Nonprofit CEOs & Board Directors: How Expert Is Your CFO?
By: Eugene Fram
When hiring a chief financial officer (CFO), nonprofit organizations often find themselves with a major challenge, since many financial and accounting functions are identical. To compete, the organization may need to offer higher salaries that are somewhat competitive with for-profit organizations. Consequently, some trim the level of expertise required to fill the position. This is a dangerous move, especially if the organization is growing. Also the current CFO, if hired five or ten years ago, may not be up to date and make a major error that will harm the organization’s reputation, leading to a board restructuring and/or firing the CEO. (more…)
Attn. Nonprofit Board Recruiters: Marketing & Sales Are Not The Same!
By: Eugene Fram
What are the differences and what do these background differences mean when a nonprofit board concludes that a person with a “marketing background” needs to be added to a board. !
If the nonprofit board needs a person help define and/or segment a market, a director with a strong marketing resume is needed. For example, if a teen social center finds that its clientele is shifting from one ethnic group to another, a marketing person can help with the research to determine the overall differences between the two groups. Then a marketing plan can be established to show how the organization can help solve the problems being faced by the new ethnic group.
Assume the board has a good knowledge of its market but has a critical need for action in the fund development function, and then the need is for a director with a strong sales background. This person can help with planning fund raising events, provide techniques for “making the ask,” educate senior management and directors on the fine points of presentations to senior business executives and, in general, help spark the fund development effort. However, some of the suggestions might seem to be “outlandish” to a conservative nonprofit board. For example, it took me two years to establish a highly successful annual fund raising dinner for a human service nonprofit.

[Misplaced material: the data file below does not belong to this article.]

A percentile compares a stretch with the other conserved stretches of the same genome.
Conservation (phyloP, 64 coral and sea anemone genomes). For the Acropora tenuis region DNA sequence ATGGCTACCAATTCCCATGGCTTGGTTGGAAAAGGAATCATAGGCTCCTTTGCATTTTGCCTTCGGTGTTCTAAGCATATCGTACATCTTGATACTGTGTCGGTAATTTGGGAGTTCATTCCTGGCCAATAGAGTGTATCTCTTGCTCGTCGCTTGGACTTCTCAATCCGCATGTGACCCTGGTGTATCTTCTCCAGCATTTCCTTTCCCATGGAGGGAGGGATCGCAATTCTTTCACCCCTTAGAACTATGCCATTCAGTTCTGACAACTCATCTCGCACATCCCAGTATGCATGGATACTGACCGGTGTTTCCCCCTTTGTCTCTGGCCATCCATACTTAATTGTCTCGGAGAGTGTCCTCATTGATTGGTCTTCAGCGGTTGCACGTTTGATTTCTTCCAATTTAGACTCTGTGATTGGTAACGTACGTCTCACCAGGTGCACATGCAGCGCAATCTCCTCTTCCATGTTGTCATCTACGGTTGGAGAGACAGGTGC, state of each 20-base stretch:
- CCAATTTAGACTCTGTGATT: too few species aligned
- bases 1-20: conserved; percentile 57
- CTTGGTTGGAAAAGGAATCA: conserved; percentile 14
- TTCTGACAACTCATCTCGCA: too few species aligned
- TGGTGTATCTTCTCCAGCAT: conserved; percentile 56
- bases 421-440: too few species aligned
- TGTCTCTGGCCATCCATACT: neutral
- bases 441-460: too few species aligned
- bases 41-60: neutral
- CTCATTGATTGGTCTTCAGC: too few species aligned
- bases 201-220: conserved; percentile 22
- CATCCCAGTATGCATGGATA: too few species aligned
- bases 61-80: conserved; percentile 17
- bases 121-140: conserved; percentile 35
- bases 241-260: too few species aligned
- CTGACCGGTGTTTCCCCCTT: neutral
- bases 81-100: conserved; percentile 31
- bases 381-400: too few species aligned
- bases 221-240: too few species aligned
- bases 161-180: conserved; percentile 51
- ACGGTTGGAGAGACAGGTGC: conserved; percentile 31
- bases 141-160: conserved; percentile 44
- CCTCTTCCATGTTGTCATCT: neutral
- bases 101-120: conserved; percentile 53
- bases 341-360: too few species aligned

Another background to consider is a person with a marketing communications (often called Marcom) person who can assist with the website, developing print promotions and advise on communications to stakeholders and staff.
In nonprofit board recruiting, a person with “marketing” background can vary greatly. Be sure to define specifications.
How to know when a nonprofit board has achieved a positive culture?
Nonprofit board culture is really about having chemistry that works. Is there transparency and openness? It is an intangible, but it is critical. Is there a spirit of inquiry? That means, for example, that one director can disagree with another director or with the CEO without being hostile or being viewed as hostile for having an opposing opinion. (more…)
I thought some followers might be interested in the Leader’s Guide for my Book Policy vs. Paper Clips Third Edition (2011). The book is available in paperback and kindle formats on Amazon.com
Leader’s Guide for Policy Vs Paper Clips–Third Edition
by Dr. Eugene H. Fram, Professor Emeritus
E. Philip Saunders College of Business Rochester Institute of Technology 1 West Edith Ave (A103) Los Altos, California 94022 email@example.com | 650-209-5724)
While Dr. Fram is certainly an advocate for the Corporate Governance model, you don’t have to be a believer to find a number of gems applicable to all nonprofit governance issues contained now in his just-released third edition of Policy vs. Paper Clips.
President of BWB Solutions, “Nonprofit Board Crisis,” April 5, 2011
Copyright 2011 by Eugene Fram
Using This Guide
The third edition of Policy vs. Paper Clips can be effectively used as a discussion vehicle for one-day executive seminars on NONPROFIT GOVERNANCE targeted to chief executives and board directors.
The book’s strength is based on recognizable problems and opportunities covered within a compelling storyline. (more…)
The relationships between the two groups can be productive informally and formally. It’s an important relationship because the staff must understand the board’s depth of commitment to the nonprofit’s mission, mission and values.
Informally, board members need to attend celebrations of organization successes (more…)